Jan. 05--TAMPA - Florida Sen. Marco Rubio, according to polls and year-end news wrap-ups, has had a bad year.
Rubio started 2013 as one of the most talked-about Republicans on the national scene and a subject of intense speculation about a possible 2016 run for president.
He finished the year well down in the standings among potential 2016 contenders, and in disrepute with the conservative wing of the party over his attempt to pass an immigration reform bill derided as "amnesty" by tea party Republicans.
The Huffington Post's average of polls on the 2016 GOP primary showed Rubio dropping from the top spot to the lower middle of the pack, plummeting from 22 percent to 7 percent among GOP voters. Last week, the influential Washington political journal The Hill listed him as one of the five Congress members with the worst year in 2013 -- second only to Rep. Trey Radel of Fort Myers, who in November pleaded guilty to cocaine possession and received a year's probation.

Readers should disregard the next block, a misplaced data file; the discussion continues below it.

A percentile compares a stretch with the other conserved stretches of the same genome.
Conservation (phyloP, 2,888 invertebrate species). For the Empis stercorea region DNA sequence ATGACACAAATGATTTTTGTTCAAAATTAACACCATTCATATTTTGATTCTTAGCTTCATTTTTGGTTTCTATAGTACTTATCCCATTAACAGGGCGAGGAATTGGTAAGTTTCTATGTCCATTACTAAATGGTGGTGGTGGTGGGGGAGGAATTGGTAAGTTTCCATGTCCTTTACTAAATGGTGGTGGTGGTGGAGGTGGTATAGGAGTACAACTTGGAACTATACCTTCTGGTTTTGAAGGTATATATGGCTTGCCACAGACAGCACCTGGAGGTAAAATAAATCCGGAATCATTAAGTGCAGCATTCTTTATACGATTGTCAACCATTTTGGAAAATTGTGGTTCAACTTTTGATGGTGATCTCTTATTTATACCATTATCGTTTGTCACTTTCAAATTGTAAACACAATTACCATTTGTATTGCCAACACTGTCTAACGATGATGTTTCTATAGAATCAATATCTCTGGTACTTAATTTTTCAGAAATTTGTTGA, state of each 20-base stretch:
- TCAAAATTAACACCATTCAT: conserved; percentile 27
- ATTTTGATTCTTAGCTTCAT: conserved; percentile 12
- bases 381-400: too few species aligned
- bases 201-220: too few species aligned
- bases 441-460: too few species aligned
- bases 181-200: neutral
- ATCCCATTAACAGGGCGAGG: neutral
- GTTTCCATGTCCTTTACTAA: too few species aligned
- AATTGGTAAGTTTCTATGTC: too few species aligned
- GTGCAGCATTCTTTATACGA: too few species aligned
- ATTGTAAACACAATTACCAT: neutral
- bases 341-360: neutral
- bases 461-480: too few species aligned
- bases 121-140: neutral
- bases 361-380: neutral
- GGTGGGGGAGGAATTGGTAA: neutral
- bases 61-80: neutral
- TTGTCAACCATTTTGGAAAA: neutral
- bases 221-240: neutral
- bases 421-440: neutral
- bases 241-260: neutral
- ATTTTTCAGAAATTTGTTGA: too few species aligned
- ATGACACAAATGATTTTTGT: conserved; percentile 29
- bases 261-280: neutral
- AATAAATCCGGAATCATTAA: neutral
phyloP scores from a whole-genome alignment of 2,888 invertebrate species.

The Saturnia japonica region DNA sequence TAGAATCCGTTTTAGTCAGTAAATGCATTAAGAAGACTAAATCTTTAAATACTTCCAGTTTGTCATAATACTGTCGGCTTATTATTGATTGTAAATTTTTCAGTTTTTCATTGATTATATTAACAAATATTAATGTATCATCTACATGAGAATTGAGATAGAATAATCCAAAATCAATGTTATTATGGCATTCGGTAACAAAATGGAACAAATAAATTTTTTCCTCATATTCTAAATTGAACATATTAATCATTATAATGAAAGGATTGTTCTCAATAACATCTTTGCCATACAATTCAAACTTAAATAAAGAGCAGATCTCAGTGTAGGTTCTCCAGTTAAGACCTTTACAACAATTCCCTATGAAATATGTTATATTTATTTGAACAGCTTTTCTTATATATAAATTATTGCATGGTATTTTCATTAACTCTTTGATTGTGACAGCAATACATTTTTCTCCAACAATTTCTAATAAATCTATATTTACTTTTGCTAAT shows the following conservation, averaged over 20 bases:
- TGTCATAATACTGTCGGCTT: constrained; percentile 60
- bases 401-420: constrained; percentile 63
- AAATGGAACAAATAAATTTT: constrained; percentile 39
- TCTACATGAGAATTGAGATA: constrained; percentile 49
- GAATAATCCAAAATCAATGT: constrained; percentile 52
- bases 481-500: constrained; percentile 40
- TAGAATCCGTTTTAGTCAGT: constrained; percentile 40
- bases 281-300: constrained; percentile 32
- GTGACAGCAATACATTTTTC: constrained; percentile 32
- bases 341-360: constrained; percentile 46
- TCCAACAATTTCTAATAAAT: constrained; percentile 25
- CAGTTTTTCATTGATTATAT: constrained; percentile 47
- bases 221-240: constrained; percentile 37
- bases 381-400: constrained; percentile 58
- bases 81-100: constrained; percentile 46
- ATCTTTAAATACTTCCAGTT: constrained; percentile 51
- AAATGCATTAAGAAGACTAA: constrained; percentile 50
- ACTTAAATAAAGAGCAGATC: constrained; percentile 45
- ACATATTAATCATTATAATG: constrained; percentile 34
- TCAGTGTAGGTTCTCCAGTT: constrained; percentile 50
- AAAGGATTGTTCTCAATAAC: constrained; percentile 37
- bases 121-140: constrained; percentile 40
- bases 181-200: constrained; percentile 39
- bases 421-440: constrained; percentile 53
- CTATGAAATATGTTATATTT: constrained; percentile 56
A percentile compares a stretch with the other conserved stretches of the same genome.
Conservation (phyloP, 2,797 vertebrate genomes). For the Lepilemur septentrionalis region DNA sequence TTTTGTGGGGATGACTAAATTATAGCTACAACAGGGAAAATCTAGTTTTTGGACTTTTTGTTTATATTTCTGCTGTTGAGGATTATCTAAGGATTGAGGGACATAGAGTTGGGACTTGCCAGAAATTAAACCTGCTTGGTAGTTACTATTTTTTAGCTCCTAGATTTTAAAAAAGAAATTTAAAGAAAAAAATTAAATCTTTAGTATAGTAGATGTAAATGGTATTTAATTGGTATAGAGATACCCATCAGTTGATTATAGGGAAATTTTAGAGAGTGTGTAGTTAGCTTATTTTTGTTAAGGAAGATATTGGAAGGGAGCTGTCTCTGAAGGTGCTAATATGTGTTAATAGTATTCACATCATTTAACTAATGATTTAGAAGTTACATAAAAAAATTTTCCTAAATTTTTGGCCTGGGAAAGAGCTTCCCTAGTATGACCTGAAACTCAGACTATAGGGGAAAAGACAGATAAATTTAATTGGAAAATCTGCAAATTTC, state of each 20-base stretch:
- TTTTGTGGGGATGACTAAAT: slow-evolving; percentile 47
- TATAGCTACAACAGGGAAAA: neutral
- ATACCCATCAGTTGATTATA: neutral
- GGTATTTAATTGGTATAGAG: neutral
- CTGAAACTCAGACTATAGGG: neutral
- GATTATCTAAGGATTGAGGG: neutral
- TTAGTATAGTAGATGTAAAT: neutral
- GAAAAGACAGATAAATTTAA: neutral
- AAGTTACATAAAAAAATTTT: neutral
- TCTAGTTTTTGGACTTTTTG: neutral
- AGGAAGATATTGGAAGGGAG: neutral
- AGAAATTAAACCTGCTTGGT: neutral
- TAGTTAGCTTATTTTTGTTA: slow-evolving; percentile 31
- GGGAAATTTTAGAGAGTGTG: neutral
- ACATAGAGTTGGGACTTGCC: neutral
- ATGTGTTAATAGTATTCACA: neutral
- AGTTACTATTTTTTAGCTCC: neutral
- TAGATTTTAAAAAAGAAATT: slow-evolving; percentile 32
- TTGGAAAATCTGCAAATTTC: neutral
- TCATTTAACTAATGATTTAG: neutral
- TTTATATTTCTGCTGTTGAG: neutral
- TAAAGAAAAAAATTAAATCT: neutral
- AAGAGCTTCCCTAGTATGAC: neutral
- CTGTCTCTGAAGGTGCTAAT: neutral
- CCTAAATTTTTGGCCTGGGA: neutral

But asked whether that means Rubio should be written off as a 2016 competitor, political experts and Republican insiders answer with a resounding "no."
Sure, Rubio's had problems, but those problems are temporary, and there's plenty of time before 2016 for the problems to fade, many said.
Rubio may be overshadowed for the moment by GOP figures prominent in the battles over Obamacare and the federal budget, including Sens. Rand Paul of Kentucky and Ted Cruz of Texas, but he has political skills and resources that will sustain him as a contender when other flavors-of-the-month fade, those experts said.